Monday, October 7, 2013

Letter From The Front

It has been a tough year so far. I have been very discouraged with what is going on nationally as well as with my own campus and the administration of my particular area. I have been discouraged with how immature and disconnected this year's group of upperclassmen seem to be. I have been upset with how my hands have been tied this year. I am upset that what I know to be good teaching (track record proves it) is being discounted and criticized into oblivion. It has been hard to get up in the mornings to face yet another day full of constant negativity, implied threats and ever increasing bogus paperwork. This is the most discouraged I have felt professionally in many years.

Yet on Friday night, while my school and an opposing football team were notoriously making national headlines, something happened. I was home preparing for the imminent grading period, writing test questions and trying to figure out the statistical strategy to use in the rigged evaluation game we in Indiana call "RISE". I got a text from an unknown number. It was a former student who graduated two years ago. She had left her apartment without her wallet (as teens sometimes do). Her phone was dying. It was dark. It was getting late. She had run out of gas in a less than desirable neighborhood. She had called everyone she could think of to come to her aid. Her mother said she would be there shortly- that was two hours earlier. This student texted me. I went. I was greeted with a rushed dissertation of all the terrible things that had been happening recently. Then she told me how she had called everyone she could think of before calling me. She said, "I knew you would come. You always do." I hugged her, put gas in her car, sat and talked with her for two hours about her future and did a lot of listening and affirming- just as I had done the night before when a classmate of her's had reached out to me on Facebook with an emotional crisis.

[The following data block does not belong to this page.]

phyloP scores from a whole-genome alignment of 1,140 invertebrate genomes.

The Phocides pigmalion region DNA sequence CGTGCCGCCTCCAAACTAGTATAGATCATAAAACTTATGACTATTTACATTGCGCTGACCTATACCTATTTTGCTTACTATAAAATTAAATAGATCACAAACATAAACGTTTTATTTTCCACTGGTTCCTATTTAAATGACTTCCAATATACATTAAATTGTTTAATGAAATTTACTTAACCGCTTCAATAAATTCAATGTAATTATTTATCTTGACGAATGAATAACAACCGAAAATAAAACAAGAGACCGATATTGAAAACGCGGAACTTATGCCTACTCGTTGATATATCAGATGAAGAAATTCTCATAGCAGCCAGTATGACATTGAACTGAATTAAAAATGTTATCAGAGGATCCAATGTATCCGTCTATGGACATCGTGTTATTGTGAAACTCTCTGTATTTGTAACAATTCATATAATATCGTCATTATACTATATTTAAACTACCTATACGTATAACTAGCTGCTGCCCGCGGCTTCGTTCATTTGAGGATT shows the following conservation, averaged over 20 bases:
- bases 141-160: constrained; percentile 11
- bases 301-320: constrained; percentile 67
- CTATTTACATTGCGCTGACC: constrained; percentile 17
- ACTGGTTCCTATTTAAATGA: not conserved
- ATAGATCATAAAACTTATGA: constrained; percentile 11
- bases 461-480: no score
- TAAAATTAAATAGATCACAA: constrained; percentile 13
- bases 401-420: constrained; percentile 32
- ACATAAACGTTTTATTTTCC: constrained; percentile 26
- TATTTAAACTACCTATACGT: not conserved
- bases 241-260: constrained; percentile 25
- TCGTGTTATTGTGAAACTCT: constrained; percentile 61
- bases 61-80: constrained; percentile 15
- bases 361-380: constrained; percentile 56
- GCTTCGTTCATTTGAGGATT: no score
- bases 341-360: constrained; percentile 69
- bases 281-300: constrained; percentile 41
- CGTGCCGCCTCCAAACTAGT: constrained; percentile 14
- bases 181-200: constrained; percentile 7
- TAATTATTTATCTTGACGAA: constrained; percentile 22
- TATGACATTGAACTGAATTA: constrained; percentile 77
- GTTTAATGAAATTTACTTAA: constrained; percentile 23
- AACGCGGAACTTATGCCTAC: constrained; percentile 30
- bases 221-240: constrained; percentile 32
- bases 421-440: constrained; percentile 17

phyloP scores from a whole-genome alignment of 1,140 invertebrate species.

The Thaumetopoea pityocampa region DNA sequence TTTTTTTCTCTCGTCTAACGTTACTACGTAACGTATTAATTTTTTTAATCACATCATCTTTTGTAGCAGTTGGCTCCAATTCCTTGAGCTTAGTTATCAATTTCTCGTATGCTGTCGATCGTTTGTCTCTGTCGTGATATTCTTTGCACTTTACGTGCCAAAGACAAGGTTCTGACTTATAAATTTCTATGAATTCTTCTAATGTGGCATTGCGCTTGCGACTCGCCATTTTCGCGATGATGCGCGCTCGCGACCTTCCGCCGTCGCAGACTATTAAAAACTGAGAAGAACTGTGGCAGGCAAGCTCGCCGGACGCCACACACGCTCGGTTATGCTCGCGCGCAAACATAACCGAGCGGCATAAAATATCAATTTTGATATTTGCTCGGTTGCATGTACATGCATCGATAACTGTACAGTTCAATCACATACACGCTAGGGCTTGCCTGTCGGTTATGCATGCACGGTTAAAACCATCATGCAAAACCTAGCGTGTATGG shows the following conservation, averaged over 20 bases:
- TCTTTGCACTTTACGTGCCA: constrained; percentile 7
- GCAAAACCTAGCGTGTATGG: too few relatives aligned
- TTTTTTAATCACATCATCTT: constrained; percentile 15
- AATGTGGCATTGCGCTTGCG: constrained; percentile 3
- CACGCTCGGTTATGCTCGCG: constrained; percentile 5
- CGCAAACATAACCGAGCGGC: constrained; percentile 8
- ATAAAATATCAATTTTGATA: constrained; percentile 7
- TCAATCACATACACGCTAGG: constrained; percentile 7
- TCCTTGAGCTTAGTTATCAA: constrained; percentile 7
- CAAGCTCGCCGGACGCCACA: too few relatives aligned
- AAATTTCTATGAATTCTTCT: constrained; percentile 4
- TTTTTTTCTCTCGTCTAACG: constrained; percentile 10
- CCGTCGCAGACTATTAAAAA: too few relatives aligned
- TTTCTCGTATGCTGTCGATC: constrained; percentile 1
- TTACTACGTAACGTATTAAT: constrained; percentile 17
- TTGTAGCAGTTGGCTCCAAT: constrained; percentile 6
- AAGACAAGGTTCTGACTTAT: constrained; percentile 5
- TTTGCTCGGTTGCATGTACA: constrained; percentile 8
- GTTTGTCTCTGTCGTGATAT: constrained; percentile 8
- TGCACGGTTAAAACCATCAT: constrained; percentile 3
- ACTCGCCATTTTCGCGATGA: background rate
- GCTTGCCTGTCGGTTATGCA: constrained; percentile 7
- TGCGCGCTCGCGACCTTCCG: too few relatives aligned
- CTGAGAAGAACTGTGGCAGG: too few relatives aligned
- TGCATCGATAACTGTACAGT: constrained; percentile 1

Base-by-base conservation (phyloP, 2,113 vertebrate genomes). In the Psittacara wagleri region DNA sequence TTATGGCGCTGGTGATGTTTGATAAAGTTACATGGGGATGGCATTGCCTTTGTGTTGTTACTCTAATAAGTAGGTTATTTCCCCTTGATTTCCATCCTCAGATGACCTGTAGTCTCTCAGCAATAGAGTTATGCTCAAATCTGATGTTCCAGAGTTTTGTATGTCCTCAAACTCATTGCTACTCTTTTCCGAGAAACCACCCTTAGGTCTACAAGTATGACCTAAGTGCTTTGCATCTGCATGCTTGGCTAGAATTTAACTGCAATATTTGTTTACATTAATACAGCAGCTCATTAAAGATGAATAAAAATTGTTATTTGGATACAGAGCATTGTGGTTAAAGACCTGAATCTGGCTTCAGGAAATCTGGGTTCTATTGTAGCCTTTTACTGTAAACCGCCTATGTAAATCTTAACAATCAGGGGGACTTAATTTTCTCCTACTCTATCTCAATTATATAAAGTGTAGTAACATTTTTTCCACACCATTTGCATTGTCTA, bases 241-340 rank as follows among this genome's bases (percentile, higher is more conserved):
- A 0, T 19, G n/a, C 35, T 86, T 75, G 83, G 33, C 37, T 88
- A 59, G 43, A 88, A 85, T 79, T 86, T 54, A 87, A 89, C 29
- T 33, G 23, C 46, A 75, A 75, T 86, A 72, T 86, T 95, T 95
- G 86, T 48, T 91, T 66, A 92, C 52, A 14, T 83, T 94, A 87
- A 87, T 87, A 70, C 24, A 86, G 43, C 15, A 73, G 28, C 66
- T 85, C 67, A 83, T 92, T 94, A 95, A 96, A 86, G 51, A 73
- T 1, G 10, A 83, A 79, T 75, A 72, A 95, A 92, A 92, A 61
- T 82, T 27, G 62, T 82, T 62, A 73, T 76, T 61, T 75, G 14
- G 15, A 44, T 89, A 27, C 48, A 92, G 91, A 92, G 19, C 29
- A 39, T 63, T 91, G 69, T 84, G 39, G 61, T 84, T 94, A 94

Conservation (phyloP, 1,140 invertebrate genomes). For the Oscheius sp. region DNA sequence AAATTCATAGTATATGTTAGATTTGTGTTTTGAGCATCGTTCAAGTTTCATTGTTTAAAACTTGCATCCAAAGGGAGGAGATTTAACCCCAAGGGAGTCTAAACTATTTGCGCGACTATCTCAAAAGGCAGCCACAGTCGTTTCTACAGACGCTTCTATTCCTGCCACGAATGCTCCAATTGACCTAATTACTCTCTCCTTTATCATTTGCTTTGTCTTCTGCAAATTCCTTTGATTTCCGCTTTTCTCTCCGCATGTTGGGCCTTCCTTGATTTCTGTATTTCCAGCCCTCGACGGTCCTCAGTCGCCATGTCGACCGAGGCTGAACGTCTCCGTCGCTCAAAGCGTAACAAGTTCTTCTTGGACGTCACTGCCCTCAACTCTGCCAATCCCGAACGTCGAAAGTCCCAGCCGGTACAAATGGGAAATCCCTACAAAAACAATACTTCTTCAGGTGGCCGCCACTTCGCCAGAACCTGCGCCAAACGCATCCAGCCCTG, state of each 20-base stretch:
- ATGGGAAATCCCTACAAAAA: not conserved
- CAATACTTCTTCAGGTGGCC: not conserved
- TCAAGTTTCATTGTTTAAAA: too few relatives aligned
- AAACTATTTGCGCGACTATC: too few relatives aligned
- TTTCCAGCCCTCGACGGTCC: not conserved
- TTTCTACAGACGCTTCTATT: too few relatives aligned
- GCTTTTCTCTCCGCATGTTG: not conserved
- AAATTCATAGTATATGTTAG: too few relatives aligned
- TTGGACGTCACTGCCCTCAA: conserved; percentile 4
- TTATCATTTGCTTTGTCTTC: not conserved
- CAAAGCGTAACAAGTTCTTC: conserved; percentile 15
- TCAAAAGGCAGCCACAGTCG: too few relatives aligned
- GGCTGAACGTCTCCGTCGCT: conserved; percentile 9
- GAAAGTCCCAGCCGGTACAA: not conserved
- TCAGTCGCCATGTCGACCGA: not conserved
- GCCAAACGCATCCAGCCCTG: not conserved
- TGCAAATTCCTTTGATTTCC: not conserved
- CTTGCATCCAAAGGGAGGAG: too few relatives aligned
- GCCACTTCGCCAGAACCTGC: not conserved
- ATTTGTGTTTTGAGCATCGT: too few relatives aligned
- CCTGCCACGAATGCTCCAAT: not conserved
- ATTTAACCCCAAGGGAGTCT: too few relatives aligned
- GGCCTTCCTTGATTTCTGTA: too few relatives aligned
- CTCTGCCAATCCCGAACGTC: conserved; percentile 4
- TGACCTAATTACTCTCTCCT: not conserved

It was a nice reminder of why I do drag myself out of bed and face the institutional negativity each day.


Michelle Coy

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